9. Mr. Ghose then argues that even if the Appellate Authority had a jurisdiction, to consider whether a permit should or should not be granted to the petitioner, in adjudicating upon the appeal presented by the respondent No 4, it had acted illegally and with material irregularity in taking into consideration factors which were not on the record and which the Regional Transport Authority had not considered at all. The Appellate Authority, of course, heard the petitioner in connection with the appeal, and in its order it proceeded to say that it had been, brought to its notice that the wife of the respondent, Srimati Rohini Bala Debi, had got a stage carriage permit at Sylhet on the Sylhet-Tamabil route, which had been proved by documentary evidence.
It also pointed out that it appeared from the record produced before the Appellate Board that
one Srimati Nihari Bala Debi, who was reported to be living with the respondent as an adopted daughter, had got a stage-carriage permit on the Silchar-Hailakandi route, and that the respondent, Sri Ro-him Kumar Bhattacharjee, was deriving the benefit of that permit. Reference was also made to some Police report from which it appeared to the Appellate Authority that the respondent Sri Kohini Kumar Bhattacharjee was an unfit person to hold a permit.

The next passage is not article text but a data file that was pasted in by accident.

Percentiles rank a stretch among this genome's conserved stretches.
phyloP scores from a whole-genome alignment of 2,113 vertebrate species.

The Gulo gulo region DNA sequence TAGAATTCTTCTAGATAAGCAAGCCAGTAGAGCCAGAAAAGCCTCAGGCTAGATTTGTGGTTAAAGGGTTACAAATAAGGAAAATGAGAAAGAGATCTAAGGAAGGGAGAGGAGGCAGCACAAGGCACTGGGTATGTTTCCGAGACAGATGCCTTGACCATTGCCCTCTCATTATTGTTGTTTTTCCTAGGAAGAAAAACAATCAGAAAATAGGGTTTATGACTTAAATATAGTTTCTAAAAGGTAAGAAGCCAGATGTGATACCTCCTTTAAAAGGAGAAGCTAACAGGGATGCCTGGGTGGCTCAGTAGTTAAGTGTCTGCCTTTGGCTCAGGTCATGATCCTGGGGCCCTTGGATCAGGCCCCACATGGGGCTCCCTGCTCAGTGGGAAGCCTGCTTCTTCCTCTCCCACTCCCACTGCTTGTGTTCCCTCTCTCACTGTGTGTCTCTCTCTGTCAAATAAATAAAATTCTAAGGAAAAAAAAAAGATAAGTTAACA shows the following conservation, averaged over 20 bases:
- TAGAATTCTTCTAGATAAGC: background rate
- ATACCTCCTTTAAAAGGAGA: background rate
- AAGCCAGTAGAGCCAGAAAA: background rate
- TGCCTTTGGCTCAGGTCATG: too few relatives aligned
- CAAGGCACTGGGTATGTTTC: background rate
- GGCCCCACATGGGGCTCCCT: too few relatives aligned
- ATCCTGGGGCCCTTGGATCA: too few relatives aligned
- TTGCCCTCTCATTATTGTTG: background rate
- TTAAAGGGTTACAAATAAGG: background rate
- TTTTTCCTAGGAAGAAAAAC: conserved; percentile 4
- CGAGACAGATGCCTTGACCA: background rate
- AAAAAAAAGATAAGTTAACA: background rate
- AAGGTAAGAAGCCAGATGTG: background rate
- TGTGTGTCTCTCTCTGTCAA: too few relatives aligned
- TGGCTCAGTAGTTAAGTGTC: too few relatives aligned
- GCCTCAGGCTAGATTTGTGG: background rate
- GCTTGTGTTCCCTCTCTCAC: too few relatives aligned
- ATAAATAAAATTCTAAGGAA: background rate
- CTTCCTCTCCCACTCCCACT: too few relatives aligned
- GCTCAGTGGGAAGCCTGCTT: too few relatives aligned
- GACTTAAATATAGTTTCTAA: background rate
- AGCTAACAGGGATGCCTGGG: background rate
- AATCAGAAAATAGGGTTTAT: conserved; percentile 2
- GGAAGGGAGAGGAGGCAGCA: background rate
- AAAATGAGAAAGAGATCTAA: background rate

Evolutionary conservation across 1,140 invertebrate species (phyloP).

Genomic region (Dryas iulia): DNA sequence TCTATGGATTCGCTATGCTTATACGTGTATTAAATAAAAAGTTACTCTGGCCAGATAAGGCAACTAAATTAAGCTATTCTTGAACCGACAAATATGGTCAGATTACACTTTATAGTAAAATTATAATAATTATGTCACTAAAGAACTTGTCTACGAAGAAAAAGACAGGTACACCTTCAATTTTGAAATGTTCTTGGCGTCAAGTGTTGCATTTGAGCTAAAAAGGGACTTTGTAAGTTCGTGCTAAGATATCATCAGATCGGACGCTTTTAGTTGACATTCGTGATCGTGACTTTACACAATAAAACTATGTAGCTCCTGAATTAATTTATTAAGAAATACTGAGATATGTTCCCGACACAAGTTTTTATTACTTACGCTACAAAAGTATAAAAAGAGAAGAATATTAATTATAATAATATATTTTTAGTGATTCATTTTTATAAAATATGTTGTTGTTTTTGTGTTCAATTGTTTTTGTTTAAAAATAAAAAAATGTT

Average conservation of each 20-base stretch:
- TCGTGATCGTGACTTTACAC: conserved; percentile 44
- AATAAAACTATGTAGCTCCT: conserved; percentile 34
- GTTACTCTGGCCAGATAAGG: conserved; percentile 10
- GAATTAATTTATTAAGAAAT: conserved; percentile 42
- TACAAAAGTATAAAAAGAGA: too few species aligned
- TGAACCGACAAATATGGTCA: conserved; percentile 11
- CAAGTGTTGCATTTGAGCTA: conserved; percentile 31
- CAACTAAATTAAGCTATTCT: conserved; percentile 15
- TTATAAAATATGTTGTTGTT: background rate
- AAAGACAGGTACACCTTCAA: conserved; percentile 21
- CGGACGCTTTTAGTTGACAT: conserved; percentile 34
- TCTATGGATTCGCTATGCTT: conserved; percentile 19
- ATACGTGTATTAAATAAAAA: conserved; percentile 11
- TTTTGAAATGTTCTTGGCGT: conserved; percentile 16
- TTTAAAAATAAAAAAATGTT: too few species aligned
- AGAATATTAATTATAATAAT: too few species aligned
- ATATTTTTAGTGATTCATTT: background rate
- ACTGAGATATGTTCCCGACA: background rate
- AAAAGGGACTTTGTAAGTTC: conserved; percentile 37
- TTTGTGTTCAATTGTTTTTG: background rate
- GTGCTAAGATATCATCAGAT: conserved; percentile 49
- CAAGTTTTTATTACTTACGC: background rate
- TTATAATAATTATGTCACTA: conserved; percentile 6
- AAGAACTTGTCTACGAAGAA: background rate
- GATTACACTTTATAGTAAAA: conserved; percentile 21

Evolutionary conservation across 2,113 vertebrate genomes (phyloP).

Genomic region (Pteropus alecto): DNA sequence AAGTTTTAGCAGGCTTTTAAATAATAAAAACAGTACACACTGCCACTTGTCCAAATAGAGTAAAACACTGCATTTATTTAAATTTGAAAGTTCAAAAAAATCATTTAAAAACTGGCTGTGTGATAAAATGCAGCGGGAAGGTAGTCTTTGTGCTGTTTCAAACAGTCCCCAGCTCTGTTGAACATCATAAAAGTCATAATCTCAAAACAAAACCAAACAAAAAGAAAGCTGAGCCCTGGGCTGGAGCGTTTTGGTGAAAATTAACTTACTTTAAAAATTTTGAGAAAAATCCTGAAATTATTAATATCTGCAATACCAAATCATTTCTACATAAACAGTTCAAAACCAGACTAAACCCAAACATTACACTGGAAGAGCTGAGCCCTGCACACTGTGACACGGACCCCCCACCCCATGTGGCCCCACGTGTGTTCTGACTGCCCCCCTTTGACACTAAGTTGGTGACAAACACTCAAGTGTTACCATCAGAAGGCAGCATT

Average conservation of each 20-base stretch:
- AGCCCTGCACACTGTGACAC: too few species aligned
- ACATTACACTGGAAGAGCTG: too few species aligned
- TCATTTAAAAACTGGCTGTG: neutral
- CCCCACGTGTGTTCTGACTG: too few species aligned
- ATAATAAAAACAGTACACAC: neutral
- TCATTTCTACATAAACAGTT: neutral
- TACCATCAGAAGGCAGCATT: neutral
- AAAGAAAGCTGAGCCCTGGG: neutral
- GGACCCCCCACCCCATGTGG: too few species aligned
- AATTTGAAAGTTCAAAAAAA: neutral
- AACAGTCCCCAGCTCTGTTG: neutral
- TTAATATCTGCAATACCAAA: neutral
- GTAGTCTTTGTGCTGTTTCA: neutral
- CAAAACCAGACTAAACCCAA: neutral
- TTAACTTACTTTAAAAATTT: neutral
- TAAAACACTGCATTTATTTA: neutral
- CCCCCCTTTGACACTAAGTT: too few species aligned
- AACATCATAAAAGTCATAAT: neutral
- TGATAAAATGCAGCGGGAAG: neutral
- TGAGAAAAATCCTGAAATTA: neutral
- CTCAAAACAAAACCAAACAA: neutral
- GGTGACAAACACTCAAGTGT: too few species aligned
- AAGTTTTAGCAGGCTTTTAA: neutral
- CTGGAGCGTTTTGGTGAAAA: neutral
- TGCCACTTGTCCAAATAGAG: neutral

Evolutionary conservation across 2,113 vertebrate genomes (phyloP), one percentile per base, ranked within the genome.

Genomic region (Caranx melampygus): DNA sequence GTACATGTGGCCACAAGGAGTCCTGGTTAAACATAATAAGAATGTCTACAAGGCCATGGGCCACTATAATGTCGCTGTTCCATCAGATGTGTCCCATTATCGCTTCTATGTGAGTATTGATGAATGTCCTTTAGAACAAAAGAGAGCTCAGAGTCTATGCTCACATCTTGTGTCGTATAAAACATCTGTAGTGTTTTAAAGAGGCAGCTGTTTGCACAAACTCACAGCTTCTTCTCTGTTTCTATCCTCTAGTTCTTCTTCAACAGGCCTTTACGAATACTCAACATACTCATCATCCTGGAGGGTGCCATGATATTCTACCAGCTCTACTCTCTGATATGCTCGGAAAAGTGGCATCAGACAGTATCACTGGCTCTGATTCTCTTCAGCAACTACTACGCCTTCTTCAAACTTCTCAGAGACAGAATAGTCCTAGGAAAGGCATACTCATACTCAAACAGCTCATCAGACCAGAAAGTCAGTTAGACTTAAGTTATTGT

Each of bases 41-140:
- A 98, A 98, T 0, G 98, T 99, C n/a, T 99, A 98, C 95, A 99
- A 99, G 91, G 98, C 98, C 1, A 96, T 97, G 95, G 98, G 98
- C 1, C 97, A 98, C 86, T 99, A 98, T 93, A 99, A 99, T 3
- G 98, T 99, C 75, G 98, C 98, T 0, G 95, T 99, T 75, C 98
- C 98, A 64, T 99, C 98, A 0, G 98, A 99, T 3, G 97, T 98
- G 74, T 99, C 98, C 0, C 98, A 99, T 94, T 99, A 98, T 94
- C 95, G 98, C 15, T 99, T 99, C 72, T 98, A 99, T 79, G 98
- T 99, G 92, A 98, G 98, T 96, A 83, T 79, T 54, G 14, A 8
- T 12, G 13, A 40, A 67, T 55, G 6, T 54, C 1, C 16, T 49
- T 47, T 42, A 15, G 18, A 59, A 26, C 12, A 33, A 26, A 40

10. The observations of the Appellate Authority have been hotly contested by the petitioner, and the allegations have been completely denied on affidavit. These are questions of fact, and i the Appellate Authority had validly before it all those materials on which to decide, we would certainly have not interfered with its order. We are, however, faced with the situation that when the applications were duly notified by the Regional Transport Authority and published according to law, respondent or anybody else did not raise any objection to the entertainment of the applications of the petitioner on the grounds now alleged. Even if a representation on these grounds had been made before the Regional Transport Authority beyond the-period fixed, it was open to the said Authority to reject the same.
The Regional Authority consisted of individuals who held responsible offices in the administration of the District, and they were expected to know better the applicants concerned. Even then the law provided ample safeguards for this purpose, and ire case of any representation or objection being duly raised, the Regional Transport Authority would have heard the parties and, if necessary, decided on the genuineness or otherwise of the same. But this was never done. The Appellate Authority has for the first time taken notice of these allegations or objections, for which there was no foundation on the record.